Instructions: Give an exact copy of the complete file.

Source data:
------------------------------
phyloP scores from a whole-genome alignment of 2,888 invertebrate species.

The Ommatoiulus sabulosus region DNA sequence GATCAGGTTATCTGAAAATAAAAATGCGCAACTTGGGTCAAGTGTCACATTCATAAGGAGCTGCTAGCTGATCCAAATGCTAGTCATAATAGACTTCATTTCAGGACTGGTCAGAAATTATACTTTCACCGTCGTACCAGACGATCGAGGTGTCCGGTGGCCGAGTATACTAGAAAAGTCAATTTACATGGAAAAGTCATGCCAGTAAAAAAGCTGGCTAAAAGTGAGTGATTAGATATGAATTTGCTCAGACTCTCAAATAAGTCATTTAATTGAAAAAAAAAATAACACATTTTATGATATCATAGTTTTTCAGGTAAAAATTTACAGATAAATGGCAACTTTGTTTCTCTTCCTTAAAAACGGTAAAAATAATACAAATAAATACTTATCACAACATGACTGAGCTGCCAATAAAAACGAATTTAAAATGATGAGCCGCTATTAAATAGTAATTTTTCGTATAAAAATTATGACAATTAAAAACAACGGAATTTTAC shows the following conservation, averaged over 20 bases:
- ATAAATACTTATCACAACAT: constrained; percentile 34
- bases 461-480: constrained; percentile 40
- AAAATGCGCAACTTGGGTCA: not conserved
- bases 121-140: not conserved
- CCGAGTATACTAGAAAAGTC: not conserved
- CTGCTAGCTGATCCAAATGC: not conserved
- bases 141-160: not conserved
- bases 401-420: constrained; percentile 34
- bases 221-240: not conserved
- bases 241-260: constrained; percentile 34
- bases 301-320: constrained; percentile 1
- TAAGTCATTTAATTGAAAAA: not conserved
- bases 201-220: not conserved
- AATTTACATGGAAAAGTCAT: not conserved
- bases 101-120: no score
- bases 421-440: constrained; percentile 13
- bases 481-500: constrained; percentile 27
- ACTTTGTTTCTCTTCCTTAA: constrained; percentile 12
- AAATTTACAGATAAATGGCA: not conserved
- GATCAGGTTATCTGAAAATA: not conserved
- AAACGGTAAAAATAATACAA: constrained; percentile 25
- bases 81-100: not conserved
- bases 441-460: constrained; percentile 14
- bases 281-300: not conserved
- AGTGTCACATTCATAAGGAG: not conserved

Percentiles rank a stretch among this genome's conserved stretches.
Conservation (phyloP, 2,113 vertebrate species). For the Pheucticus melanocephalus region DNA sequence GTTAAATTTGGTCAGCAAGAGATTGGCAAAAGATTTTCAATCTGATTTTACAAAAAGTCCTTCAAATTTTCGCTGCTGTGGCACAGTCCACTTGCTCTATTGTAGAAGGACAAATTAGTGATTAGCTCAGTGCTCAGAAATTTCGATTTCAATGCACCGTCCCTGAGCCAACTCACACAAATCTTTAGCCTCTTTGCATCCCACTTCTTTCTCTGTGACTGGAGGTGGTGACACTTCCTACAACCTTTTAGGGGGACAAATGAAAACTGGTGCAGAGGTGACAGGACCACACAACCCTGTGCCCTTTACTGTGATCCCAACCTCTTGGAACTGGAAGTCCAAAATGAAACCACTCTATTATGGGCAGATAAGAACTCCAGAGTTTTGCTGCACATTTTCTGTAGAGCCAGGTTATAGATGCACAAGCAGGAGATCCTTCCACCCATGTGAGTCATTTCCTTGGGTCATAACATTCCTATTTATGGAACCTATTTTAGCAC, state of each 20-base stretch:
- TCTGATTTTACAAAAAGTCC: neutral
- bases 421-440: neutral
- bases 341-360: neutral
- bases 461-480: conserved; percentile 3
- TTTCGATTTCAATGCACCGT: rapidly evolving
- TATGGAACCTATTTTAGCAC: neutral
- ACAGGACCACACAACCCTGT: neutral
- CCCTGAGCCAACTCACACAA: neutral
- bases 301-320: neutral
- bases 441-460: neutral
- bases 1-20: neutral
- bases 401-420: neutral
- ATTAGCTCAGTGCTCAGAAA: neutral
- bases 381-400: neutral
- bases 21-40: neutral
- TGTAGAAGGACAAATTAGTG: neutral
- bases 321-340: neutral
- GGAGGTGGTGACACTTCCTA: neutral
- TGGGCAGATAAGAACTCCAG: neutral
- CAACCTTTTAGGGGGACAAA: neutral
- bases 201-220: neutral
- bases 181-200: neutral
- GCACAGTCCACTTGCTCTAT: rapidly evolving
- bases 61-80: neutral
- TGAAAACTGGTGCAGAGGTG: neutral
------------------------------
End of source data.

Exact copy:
phyloP scores from a whole-genome alignment of 2,888 invertebrate species.

The Ommatoiulus sabulosus region DNA sequence GATCAGGTTATCTGAAAATAAAAATGCGCAACTTGGGTCAAGTGTCACATTCATAAGGAGCTGCTAGCTGATCCAAATGCTAGTCATAATAGACTTCATTTCAGGACTGGTCAGAAATTATACTTTCACCGTCGTACCAGACGATCGAGGTGTCCGGTGGCCGAGTATACTAGAAAAGTCAATTTACATGGAAAAGTCATGCCAGTAAAAAAGCTGGCTAAAAGTGAGTGATTAGATATGAATTTGCTCAGACTCTCAAATAAGTCATTTAATTGAAAAAAAAAATAACACATTTTATGATATCATAGTTTTTCAGGTAAAAATTTACAGATAAATGGCAACTTTGTTTCTCTTCCTTAAAAACGGTAAAAATAATACAAATAAATACTTATCACAACATGACTGAGCTGCCAATAAAAACGAATTTAAAATGATGAGCCGCTATTAAATAGTAATTTTTCGTATAAAAATTATGACAATTAAAAACAACGGAATTTTAC shows the following conservation, averaged over 20 bases:
- ATAAATACTTATCACAACAT: constrained; percentile 34
- bases 461-480: constrained; percentile 40
- AAAATGCGCAACTTGGGTCA: not conserved
- bases 121-140: not conserved
- CCGAGTATACTAGAAAAGTC: not conserved
- CTGCTAGCTGATCCAAATGC: not conserved
- bases 141-160: not conserved
- bases 401-420: constrained; percentile 34
- bases 221-240: not conserved
- bases 241-260: constrained; percentile 34
- bases 301-320: constrained; percentile 1
- TAAGTCATTTAATTGAAAAA: not conserved
- bases 201-220: not conserved
- AATTTACATGGAAAAGTCAT: not conserved
- bases 101-120: no score
- bases 421-440: constrained; percentile 13
- bases 481-500: constrained; percentile 27
- ACTTTGTTTCTCTTCCTTAA: constrained; percentile 12
- AAATTTACAGATAAATGGCA: not conserved
- GATCAGGTTATCTGAAAATA: not conserved
- AAACGGTAAAAATAATACAA: constrained; percentile 25
- bases 81-100: not conserved
- bases 441-460: constrained; percentile 14
- bases 281-300: not conserved
- AGTGTCACATTCATAAGGAG: not conserved

Percentiles rank a stretch among this genome's conserved stretches.
Conservation (phyloP, 2,113 vertebrate species). For the Pheucticus melanocephalus region DNA sequence GTTAAATTTGGTCAGCAAGAGATTGGCAAAAGATTTTCAATCTGATTTTACAAAAAGTCCTTCAAATTTTCGCTGCTGTGGCACAGTCCACTTGCTCTATTGTAGAAGGACAAATTAGTGATTAGCTCAGTGCTCAGAAATTTCGATTTCAATGCACCGTCCCTGAGCCAACTCACACAAATCTTTAGCCTCTTTGCATCCCACTTCTTTCTCTGTGACTGGAGGTGGTGACACTTCCTACAACCTTTTAGGGGGACAAATGAAAACTGGTGCAGAGGTGACAGGACCACACAACCCTGTGCCCTTTACTGTGATCCCAACCTCTTGGAACTGGAAGTCCAAAATGAAACCACTCTATTATGGGCAGATAAGAACTCCAGAGTTTTGCTGCACATTTTCTGTAGAGCCAGGTTATAGATGCACAAGCAGGAGATCCTTCCACCCATGTGAGTCATTTCCTTGGGTCATAACATTCCTATTTATGGAACCTATTTTAGCAC, state of each 20-base stretch:
- TCTGATTTTACAAAAAGTCC: neutral
- bases 421-440: neutral
- bases 341-360: neutral
- bases 461-480: conserved; percentile 3
- TTTCGATTTCAATGCACCGT: rapidly evolving
- TATGGAACCTATTTTAGCAC: neutral
- ACAGGACCACACAACCCTGT: neutral
- CCCTGAGCCAACTCACACAA: neutral
- bases 301-320: neutral
- bases 441-460: neutral
- bases 1-20: neutral
- bases 401-420: neutral
- ATTAGCTCAGTGCTCAGAAA: neutral
- bases 381-400: neutral
- bases 21-40: neutral
- TGTAGAAGGACAAATTAGTG: neutral
- bases 321-340: neutral
- GGAGGTGGTGACACTTCCTA: neutral
- TGGGCAGATAAGAACTCCAG: neutral
- CAACCTTTTAGGGGGACAAA: neutral
- bases 201-220: neutral
- bases 181-200: neutral
- GCACAGTCCACTTGCTCTAT: rapidly evolving
- bases 61-80: neutral
- TGAAAACTGGTGCAGAGGTG: neutral